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Execution order

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If you are looking for specific rewrite rules with the Zend Framework please see see this other Apache Configuration document.

Is your RewriteRule in your Apache's .htaccess configuration file not working as expected?

Your httpd web server daemon may ignore the rewrite rule because you don't follow the rules of execution. In such a case it works perfect but your rules simply don't apply, they are ignored. Your logic in the files execution is ... well, illogical.

Looking around forums I see this problem a lot and I think a lot of people don't really understand how the .htaccess config file works. Sometimes they ignore or don't seem to understand the concept of execution order. Unfortunately this is crucial for the htaccess file to work—or not work.

If you understand the execution order you can solve many problems with your Apache configuration like the .htaccess very easy.

Top to bottom

Any configuration file for an Apache web server is like a batch script and such scripts are executed in sequence. This sequence is from top to bottom. An .htaccess config file is therefore no different and executed from top to bottom.

Each line in a configuration file is a directive. There are also sections but the rules and how the directives within them behave are pretty much the same. See How the sections are merged for information about Configuration Sections.

Long story short, a configuration file is interpreted line by line from top to bottom by the Apache server daemon—that's httpd on a Linux system.

Exit now!

What is also important to know here is that certain rules cause an immediate exit.

If the rule defines an external redirect the server will perform that redirect immediately and all following rules are therefore ignored. Just think about it. If your directive orders a redirect it does not make any sense to read and execute any other conditions or rules.

If this redirect leads back to the same server and configuration file then it is just a new game with the rules! In a perfect world that previous redirect rule does not apply anymore it is on to the next rule. In a not so perfect world where the rule still applies—which is unfortunately your fault and not Apache's—you end up in a loop.

There is a similar thing with a RewriteRule that matches and has the [L] flag, either alone or in combination with another flag. The [L] flag stands for Last as in This is our [L]ast rewrite rule or Stop the rewriting process here and don't apply any more rewrite rules. This last sentence is a quote straight from the Apache mod_rewrite documentation. Note that this will not immediately end the processing of the configuration, though. The [L] is flag for rewrite rules and only applies to the rewrite rules.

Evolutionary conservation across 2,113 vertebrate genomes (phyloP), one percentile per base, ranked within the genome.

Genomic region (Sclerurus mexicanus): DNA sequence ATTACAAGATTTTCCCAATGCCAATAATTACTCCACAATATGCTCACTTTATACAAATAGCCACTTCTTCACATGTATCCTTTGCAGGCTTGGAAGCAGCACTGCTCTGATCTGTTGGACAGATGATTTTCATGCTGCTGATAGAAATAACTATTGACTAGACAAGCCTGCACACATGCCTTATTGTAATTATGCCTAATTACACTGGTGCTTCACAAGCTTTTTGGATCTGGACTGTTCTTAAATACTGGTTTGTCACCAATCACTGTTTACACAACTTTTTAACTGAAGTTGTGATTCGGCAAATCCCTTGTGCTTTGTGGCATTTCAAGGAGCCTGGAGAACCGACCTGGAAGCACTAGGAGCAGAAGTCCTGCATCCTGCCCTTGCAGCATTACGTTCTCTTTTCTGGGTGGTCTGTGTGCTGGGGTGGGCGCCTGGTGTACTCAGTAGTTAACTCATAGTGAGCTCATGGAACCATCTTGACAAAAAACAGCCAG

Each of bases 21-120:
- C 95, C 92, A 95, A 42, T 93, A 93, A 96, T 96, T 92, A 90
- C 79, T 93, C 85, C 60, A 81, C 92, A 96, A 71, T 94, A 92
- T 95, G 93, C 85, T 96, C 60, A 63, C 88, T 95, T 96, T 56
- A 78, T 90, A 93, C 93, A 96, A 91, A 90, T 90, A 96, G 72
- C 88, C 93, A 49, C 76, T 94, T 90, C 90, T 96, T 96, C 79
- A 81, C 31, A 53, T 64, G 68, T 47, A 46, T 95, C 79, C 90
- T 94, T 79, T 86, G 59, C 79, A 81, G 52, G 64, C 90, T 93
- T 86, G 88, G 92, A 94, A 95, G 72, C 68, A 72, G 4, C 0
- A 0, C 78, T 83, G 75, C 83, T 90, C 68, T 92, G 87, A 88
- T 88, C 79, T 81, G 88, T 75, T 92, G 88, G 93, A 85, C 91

However, the RewriteRule also have a [R] flag and stands for [R]edirect to the mentioned path. You will usually use and find these two [L,R] flags together. If the condition in the rewrite true is true then the redirect will happen immediately and the [L]ast flag is actually implied.

Just note that for a redirect the [L] flag alone does nothing for you.

Be logical

Now you only have to pretend to be Captain Spock and be logical. Simply apply some logic in your configuration file which is mainly taking care of the order for your directives.

Any request for a redirect should be fairly early in the script. It does not matter in this case if the redirect is caused by any of the Redirect directives or a RewriteRule (see mod_rewrite link above). If that condition is met the execution will stop and send a redirect response to the browser. The browser will send a new request and we have a new game.

If you use SetEnv for environment variables you don't have to set them before any redirects. If a redirect applies the environment variable has been set for nothing. Although just a millisecond it is really a waste of your server time.

The last resort

If you work with the Zend Framework you will learn and copy from the manual some RewriteRule to an index.php file.

Such a RewriteRule to an index.php is something we will add very late at the end and bottom of the .htaccess file.

Just think of it as your last resort—like an if all fails then rule. It does not matter if this is the Zend Framework or any other application you funnel through an index.php or other script for that matter. You can add many RewriteCond directives and send them to specific files. Just don't forget to add the [L] flag. If the RewriteCond is true and you don't have the [L]ast flag the execution of the configuration goes on and may result in an unwanted result.

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